by eating the berries of solanum lerbale, or Of 67 doors at which I knocked, in the deadly nigbe.fbode, it may be of service to first week after appearance in a mourning the publick to make them acquainted with dress, I was denied admission at 47, was the plant, of which: I send you a SKETCH, Tuffered at 13 to wait in the outer room till C and defire you would publish it in your nexc buliness was dispatched ; at 4 was enter- Magazine. It is much to be wished it wag tained with a few questions ab. ut the wea- destroyed wherever it is found, which is ther ; at one heard the footman rated for

generally in highways cr marshes ; the bringing my name ; and at iwo was in

ftalks are round and blackith, about fix feet formed in the flow of casual conversation, 'high ; the leaves a dark green, amongst how much a man of sank degrades himself which grow the Aowers, of a dark, dull, by mean company.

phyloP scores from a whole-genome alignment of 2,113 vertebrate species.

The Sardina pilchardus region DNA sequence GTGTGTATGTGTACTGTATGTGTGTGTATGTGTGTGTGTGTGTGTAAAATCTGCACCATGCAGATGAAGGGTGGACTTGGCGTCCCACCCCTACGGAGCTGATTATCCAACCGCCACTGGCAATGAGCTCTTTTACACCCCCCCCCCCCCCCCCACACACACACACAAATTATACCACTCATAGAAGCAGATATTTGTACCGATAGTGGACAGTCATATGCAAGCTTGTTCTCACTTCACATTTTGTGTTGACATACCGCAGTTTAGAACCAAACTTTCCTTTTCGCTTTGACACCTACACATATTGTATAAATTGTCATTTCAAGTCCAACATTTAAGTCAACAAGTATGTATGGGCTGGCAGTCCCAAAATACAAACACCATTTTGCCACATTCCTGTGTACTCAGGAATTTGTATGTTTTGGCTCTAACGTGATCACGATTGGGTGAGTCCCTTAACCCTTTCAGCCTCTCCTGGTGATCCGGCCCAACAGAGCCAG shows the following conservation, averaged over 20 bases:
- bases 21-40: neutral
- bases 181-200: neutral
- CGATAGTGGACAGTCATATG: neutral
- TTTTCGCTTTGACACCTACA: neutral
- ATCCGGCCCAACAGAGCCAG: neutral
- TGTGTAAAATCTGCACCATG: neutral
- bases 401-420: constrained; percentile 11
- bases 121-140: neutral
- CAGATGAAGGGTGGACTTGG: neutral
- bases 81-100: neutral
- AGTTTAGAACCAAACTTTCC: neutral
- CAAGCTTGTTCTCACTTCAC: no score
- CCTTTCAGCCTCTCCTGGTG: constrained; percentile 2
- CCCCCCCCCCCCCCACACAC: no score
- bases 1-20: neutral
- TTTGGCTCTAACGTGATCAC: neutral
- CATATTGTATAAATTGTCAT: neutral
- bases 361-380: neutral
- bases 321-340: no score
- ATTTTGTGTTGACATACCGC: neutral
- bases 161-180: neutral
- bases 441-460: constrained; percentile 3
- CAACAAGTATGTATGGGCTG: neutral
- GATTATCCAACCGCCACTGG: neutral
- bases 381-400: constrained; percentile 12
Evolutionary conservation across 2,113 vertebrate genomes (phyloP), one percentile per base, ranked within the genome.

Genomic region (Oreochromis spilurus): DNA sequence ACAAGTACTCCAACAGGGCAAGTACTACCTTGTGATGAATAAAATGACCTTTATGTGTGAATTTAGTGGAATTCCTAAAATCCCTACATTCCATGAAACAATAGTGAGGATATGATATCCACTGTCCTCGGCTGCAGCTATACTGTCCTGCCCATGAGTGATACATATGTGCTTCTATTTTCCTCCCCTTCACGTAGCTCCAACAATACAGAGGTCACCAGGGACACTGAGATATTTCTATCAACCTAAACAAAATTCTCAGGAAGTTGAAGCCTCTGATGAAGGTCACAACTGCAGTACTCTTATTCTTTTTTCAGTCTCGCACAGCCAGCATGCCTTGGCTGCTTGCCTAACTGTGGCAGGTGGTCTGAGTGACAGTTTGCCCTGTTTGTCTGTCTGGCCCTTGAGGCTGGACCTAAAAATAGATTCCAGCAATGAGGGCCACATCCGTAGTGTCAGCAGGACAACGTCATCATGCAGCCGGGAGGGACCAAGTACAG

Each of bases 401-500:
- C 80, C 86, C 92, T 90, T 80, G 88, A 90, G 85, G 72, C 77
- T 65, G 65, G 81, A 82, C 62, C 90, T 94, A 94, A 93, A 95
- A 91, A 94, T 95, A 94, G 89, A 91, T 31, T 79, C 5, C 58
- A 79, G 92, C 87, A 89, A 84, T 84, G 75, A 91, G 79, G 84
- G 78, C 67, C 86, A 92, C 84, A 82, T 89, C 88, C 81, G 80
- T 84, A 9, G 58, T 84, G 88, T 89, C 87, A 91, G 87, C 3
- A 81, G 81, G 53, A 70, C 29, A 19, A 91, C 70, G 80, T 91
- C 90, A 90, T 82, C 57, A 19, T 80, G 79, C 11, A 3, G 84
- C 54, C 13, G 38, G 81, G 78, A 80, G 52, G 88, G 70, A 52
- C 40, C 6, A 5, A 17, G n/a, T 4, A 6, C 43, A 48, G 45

purple colour. The berries are a bright My inclination now led me to try what. reception 1 Mould find among the ladies, Deen at forft, and tumn to a mof beautiful

Mining black. but I found that my uncle had carried

I am, SIR, all my powers of pleating to the grave. I

Your moft humble servant, had formerly been celebrated as a wit, and not perceiving any languor in my imagina- A Letter from DIOGENES rbe Cynic tion, I essayed to revive that gaiety, which PHILOSOPHER, 19 ibe GRECIANS, being had hitherto broken out involuntarily be- a saere Satire upon ibem. (Seep. 361.) fore my sentences were finished. My re- HE D. , to those that call themfelvea